progress toward scientific consistency and rigor of method. Muck babble about social ills and possible reforms still masquerades as social science. A great deal of loose thinking and slipshod investigation is paraded as expert opinion on questions of social welfare. But no one who has seriously followed the efforts of scientifically trained minds to discover the natural laws of social evolution is in any danger of confounding the results thus far obtained with the chatter over every passing fad. In the more serious work itself there is found a vigorous and hopeful disagreement of opinion upon all unsettled questions. But the fact of real significance is that the disputation has become intensive. The debate no longer ranges over a wide field. A selective process has eliminated one after another the more loose and vague conceptions of the science, the irrelevant issues, and the superficial analogies. There has been a progressive concentration of attention upon a group of closely related and fundamental problems.
The sociology of August Comte was little more than a highly intelligent and quickening talk about social order and progress. It convinced thoughtful men that there is a social order to be studied in a scientific spirit and by scientific methods, and that social progress conforms to laws that may be discovered. Mr. Spencer narrowed the field of sociological inquiry and gave precision of statement to all social problems by bringing them within the formulas of universal evolution. He still further narrowed the field by demonstrating the close relationship of social phenomena to the phenomena of organic evolution and by seizing upon certain psychological facts as chief factors in social causation. All fruitful later work in social interpretation has been a further concentration of investigation upon the psychic factors. While admitting that social as well as mental phenomena are subsumed under biological phenomena, and that the parallelism of social organization to biotic organization is real, the younger students of sociology have developed the science as an offshoot of psychology, and have dropped the biological analogy as unfruitful for purposes of research. The pioneer in this movement was Dr. Lester F. Ward, whose masterly analysis of the psychic factors of social phenomena gave the right direction for all time to sociological inquiry, and whose emphasis of the importance of reason and volition in the social process, although it has not yet received the attention that it merits, is destined to be fruitful in coming years.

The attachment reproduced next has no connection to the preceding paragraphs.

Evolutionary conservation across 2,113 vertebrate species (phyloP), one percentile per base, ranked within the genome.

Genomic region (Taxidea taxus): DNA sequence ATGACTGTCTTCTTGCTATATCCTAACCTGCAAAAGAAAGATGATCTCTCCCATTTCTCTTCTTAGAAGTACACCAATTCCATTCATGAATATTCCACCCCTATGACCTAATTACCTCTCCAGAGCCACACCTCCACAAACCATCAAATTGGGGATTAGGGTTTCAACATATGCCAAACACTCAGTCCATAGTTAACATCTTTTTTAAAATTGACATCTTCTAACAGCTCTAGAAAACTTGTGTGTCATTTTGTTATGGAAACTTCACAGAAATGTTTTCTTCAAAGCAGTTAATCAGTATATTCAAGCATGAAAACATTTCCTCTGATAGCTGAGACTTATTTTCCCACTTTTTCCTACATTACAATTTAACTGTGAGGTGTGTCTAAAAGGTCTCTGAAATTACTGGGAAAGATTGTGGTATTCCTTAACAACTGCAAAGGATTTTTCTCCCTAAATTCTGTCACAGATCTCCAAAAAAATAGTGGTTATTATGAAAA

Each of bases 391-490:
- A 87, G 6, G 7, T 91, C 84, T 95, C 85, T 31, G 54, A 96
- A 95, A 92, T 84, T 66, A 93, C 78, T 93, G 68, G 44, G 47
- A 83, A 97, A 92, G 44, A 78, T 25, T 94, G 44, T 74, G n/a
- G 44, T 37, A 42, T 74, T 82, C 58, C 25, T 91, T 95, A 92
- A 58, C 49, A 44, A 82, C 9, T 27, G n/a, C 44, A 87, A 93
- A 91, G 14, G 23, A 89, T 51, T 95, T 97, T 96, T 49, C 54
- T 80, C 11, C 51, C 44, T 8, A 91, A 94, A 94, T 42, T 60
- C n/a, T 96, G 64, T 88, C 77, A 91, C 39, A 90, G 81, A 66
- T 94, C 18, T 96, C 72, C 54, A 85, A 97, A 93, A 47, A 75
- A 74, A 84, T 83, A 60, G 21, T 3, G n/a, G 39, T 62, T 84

To the further study of the psychological foundations of society practically all the valuable work on fundamental social problems has been given during the past ten years. Tarde has